Free music not university responsibility

Despite Ruckus shutting down, education institutions shouldn’t waste money on providing free music.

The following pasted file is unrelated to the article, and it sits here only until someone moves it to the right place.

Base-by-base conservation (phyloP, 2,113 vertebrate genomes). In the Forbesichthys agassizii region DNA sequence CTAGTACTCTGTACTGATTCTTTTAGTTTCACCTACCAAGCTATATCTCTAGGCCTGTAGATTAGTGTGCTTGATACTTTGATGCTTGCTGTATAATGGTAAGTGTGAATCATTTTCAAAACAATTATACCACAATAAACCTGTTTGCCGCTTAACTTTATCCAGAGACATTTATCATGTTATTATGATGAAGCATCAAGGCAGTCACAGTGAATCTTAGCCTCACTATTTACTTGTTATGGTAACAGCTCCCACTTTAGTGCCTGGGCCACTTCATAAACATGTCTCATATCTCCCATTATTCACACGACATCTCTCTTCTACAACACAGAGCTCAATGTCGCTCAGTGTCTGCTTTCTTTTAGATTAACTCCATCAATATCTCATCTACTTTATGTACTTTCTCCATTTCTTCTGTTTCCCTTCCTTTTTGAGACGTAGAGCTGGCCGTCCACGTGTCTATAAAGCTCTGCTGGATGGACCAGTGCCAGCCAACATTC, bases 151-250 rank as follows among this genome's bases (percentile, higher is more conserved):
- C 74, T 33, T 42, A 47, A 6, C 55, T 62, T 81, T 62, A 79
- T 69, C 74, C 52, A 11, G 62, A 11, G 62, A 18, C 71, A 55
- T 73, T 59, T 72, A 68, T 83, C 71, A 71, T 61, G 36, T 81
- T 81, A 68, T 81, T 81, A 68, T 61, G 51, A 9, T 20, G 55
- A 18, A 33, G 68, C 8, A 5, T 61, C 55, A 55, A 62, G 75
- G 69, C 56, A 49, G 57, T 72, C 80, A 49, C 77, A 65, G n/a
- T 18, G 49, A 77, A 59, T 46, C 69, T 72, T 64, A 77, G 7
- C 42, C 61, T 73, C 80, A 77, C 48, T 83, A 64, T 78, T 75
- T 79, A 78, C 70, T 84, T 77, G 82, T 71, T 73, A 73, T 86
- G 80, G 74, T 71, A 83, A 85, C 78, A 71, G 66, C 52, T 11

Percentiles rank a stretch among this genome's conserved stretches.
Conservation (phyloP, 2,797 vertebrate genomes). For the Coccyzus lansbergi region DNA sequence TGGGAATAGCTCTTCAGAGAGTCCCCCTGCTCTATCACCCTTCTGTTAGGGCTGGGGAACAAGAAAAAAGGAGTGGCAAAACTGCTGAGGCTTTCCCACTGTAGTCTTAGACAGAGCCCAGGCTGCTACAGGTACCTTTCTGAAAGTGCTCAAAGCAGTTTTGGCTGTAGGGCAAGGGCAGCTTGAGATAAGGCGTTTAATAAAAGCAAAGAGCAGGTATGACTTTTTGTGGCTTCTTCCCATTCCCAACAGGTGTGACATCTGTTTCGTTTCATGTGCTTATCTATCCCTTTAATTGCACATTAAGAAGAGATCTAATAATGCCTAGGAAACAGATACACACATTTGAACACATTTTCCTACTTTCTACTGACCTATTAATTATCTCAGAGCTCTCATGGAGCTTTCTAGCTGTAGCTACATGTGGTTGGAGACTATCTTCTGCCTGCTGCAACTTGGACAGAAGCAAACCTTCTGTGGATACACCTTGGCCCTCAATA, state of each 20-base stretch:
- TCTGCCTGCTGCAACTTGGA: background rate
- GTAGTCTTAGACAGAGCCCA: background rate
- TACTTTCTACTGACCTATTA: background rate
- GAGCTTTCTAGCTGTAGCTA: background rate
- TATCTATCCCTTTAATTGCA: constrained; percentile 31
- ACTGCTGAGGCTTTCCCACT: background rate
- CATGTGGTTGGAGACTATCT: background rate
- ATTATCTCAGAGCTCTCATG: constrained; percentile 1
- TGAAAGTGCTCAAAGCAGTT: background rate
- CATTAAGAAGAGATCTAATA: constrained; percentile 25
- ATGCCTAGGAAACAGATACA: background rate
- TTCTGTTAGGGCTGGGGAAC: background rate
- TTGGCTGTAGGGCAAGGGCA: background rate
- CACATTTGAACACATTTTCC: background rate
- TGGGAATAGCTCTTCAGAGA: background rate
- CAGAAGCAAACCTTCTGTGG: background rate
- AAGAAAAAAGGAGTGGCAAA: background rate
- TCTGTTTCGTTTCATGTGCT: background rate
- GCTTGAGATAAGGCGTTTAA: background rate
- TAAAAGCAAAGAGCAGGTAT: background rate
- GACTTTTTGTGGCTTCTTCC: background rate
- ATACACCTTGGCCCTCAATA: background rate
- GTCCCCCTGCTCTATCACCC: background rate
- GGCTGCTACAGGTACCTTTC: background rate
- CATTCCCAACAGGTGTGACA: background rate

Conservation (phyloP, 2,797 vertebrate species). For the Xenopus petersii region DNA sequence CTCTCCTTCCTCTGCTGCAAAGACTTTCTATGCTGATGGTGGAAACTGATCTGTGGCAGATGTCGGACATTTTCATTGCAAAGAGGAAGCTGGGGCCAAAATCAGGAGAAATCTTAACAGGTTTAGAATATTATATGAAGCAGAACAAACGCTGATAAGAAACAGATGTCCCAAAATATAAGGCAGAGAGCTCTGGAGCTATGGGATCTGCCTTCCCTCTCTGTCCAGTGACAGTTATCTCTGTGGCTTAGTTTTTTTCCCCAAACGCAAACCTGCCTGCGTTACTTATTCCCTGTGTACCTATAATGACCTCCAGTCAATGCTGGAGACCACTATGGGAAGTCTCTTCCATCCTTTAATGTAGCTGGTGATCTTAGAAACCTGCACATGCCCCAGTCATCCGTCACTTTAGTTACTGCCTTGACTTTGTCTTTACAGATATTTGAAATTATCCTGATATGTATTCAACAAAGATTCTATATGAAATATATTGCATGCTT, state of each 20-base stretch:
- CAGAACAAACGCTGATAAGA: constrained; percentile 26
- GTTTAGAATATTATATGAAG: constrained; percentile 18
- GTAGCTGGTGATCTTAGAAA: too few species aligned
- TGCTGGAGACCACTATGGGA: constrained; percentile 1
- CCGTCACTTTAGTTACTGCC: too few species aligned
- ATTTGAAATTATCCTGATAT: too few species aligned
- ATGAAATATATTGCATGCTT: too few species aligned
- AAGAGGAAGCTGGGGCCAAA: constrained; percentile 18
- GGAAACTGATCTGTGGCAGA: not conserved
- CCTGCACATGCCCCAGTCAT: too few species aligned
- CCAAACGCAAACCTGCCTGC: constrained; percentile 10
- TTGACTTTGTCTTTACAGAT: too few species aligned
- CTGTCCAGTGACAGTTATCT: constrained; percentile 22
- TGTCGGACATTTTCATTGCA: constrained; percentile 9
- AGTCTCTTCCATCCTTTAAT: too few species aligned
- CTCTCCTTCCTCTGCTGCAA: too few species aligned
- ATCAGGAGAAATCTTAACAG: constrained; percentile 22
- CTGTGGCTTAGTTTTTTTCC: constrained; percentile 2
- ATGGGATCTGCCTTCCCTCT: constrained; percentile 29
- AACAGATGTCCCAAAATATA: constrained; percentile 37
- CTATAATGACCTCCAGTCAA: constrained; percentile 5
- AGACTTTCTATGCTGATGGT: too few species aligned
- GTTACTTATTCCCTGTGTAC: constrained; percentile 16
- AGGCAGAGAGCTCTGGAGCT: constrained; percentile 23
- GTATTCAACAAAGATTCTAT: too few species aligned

Ruckus officially shut down last week, putting an end to university-sponsored free music downloading for Penn State students and bringing to a close four-and-a-half years of shortsighted thinking. The university first announced its plans to use student technology fees to provide music downloading software when it launched free Napster service in 2004. Then, in 2007, Penn State broke ties with Napster and began promoting Ruckus. Now that Ruckus has closed shop, Penn State should not give any thought to signing a contract with any other music downloading service. Penn StateâÄôs job is to educate its students, not provide them with entertainment. We pay money to come here for the education, not to hear T.I.âÄôs latest dope track. While the idea of trying to curb music piracy is commendable âÄî it is stealing, after all âÄî providing students with a free music downloading service is not the way to do it. Instead, Penn State should educate students about the problems of breaking copyright laws and the possible consequences. As one Penn State professor put it, giving students a free downloading service to prevent music theft is comparable to students shoplifting from a Uni-Mart and, instead of being charged, getting checks from Penn State that allow students to continue that action. It was simply a way to brush the problems of copyright violations aside and was never really an effective option to fight piracy. The Recording Industry Association of America has decided not to pursue new lawsuits against file-sharers. Instead of going after illegal downloaders in the courtroom, the RIAA hopes to join with Internet service providers to warn file-sharers of their illegal activity and then potentially shut off their Internet service. Instead of trying to find a new music downloading service for students, itâÄôs time for Penn State to make a shift and begin teaching students why music piracy is such a big deal. This editorial, accessed via UWire, was originally published in the Daily Collegian at Penn State University. Please send comments to [email protected]